Designers choose fonts suitable for the subject matter, taking into account, for instance, the time period a book takes place in, whether the book is fiction or nonfiction, whether the content of the book is literary, commercial, scholarly, and so on. Often one typeface will be used for the text and another for the display (the larger type used for chapter titles, title pages, and other headings). The font used for the text must, above all, be legible, but display type can be more decorative and distinctive, and is often used to convey the feel of a book.
Flexibility and Unusual Designs
Each book will end up with a design that fulfills the intent of the manuscript. But in some cases, unusual elements of a book add exciting challenges for the interior design team. Knopf Doubleday recently designed the poetry collection Float, by Anne Carson. It comprises twenty-three individual booklets with colored covers, each containing a poem or prose poem, that are collated into a transparent acrylic slipcase. The poems and other pieces in the booklets have different or quirky formats and are of varying lengths.
The author wanted the reader to be able to pull out a section and return it to the slipcase in any order, thus adding a level of serendipity to the reading experience. The booklets can be read in any sequence and shuffled within the box; the reader will see the cover of whichever booklet is on top through the clear slipcase. Through close collaboration with the author, the interior designer and production manager were able to meet this unusual but exciting challenge. (Note: this final package design followed several other proposed iterations to achieve the author’s goals.)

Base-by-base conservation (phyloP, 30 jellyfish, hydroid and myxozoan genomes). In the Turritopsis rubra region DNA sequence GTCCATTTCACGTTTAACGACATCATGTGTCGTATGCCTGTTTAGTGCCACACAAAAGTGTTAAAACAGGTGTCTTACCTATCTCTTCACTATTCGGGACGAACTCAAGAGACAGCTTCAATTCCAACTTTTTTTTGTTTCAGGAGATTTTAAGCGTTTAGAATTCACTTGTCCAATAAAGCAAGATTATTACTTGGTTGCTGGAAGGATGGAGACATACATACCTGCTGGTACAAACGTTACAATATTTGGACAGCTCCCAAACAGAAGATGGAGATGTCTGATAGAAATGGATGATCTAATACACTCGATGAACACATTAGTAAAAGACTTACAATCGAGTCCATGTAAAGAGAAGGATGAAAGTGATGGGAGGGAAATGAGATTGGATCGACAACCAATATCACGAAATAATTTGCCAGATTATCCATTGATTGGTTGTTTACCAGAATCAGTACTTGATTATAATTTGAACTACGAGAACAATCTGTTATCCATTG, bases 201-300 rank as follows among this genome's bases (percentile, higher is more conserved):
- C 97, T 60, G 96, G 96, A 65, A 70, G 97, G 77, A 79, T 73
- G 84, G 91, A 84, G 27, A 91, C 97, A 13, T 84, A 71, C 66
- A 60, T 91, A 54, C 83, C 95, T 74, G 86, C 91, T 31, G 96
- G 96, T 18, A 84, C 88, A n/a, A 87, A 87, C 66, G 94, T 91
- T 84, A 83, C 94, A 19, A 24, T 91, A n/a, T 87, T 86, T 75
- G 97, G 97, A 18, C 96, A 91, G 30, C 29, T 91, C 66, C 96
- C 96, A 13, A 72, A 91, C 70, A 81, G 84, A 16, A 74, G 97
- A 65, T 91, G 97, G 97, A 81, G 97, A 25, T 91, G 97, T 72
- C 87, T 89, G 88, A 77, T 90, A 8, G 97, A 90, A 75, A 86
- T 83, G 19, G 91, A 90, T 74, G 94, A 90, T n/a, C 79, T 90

Digital Trends in Interior Design
In the past, the book design process was manual and much more laborious, but the use of tagging to apply styles to the entire manuscript from the start has made the process faster and more efficient. This allows the designer to quickly see how their design will function throughout the book and to determine cast-off, or page count, early in the schedule, which is a critical step in determining what the physical book will be.
Production Windows and Faster Timelines
Sometimes a book is rerouted to the fast lane for one of many reasons: to coincide with holidays, national and global events, or special anniversaries, to name a few. When this happens, our production window becomes much shorter.
For Gratitude by Oliver Sacks, we worked quickly with the author’s estate to publish Sacks’s New York Times op eds in book form as a memorial volume. This sixty-four-page hardcover with gift book specifications, including a full-cloth case, required the finesse of conventional offset printing and high-quality paper for the highest production values, but was designed and produced in just a few short weeks to be ready in time for end-of-year holiday sales.
Design specifications and production timelines vary from book to book, so the process of preparing the book for print is uniquely tailored to fit each manuscript, heightening the reader’s experience with the book.
Andy Hughes is Senior VP & Director of Production & Design for Knopf Doubleday Publishing Group.
Cassandra Pappas is Senior Designer for Knopf Doubleday Publishing Group.